4. Payment risks

Payment risk derives from the role of stablecoins as a medium of exchange. If a firm has receivables denominated in stablecoins, its cash flows are subject to fluctuations in the stablecoin value. A devaluation can lead to a decline in the value of firm receivables and cause financial distress.

What policies could be employed to regulate stablecoins?

A regulatory framework can facilitate the smooth operation of cryptocurrency markets and mitigate the systemic, custodial, run, and payment risks associated with stablecoins.

It's crucial for authorities to strike a balance and avoid excessive regulation, which could stifle the inherent innovation of digital currencies. Prudent and well-considered controls have the potential to harness the advantages of this technology while curbing undue speculation and its subsequent impact on the real economy.

To safeguard against potential runs on digital currencies, governments might mandate stablecoin issuers to maintain specified and transparent levels of capital. This could include the implementation of scheduled audits to ensure adequate collateral.

Prominent stablecoin Tether is backed by equivalent dollar assets, yet the opacity of their balance sheet raises concerns. While they possess liquid dollar reserves and treasury bills, they also hold less money-like assets like corporate bonds and risky cryptocurrencies like Bitcoin. Could regulatory bodies reduce instability by enforcing stricter controls on collateral and enhancing transparency?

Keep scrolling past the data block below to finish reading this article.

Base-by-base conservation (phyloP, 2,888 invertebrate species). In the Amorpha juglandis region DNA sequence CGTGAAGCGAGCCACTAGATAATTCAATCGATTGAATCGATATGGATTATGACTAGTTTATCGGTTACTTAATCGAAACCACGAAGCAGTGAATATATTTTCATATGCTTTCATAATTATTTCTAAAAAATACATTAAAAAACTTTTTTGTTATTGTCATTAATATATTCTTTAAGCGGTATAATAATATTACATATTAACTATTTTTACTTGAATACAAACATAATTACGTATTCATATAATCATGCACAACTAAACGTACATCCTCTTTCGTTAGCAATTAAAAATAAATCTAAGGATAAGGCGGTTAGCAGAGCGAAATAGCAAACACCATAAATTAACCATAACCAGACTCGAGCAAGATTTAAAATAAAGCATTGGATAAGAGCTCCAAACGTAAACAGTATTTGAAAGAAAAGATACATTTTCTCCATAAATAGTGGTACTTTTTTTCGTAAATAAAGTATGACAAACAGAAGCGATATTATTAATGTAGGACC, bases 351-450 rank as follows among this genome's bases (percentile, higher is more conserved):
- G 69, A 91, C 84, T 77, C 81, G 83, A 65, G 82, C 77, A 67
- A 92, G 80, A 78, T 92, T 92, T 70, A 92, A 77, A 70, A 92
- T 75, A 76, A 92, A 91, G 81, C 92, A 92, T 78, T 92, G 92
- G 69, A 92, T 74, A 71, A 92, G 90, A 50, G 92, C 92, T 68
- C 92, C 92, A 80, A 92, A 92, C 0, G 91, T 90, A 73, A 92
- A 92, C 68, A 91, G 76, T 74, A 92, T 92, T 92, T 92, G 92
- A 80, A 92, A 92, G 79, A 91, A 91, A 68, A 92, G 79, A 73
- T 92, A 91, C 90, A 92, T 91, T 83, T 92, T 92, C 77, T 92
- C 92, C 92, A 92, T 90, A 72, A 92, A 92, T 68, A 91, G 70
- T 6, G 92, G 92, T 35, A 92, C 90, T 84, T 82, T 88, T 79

Another avenue for regulators to consider is the introduction of deposit guarantee insurance. This mechanism would come into play during bank-like runs, wherein central banks could provide liquidity to assist issuers in meeting demands on their reserves.

Macroprudential regulation, aimed at curtailing the costs and repercussions of financial instability at a systemic level, offers a potential strategy to minimise the systemic risks posed by cryptocurrencies. This approach could encompass measures like capping individual cryptocurrency investments or elevating the capital requirements, including liquid reserves, held by the stablecoin issuer.

The future of stablecoins

Stablecoins, when fully collateralised, present a comparatively stable alternative to Bitcoin. 

The extent to which nations embrace stablecoins hinges on the maturity of their economies and payment markets.

In emerging markets, stablecoins can serve as a substitute for sovereign currencies of countries with high inflation and macroeconomic instability. Additionally, they hold the potential to enhance financial inclusion by providing an alternative means of saving and spending without necessitating a traditional bank account.

In the case of developed economies like the US and Europe, the rationale for maintaining a lightly regulated stance is more appealing. The advantages of digital currencies, including the ability to circumvent the traditional banking system, continue to exert a strong pull.

The responsibility now lies with the authorities to navigate the path forward.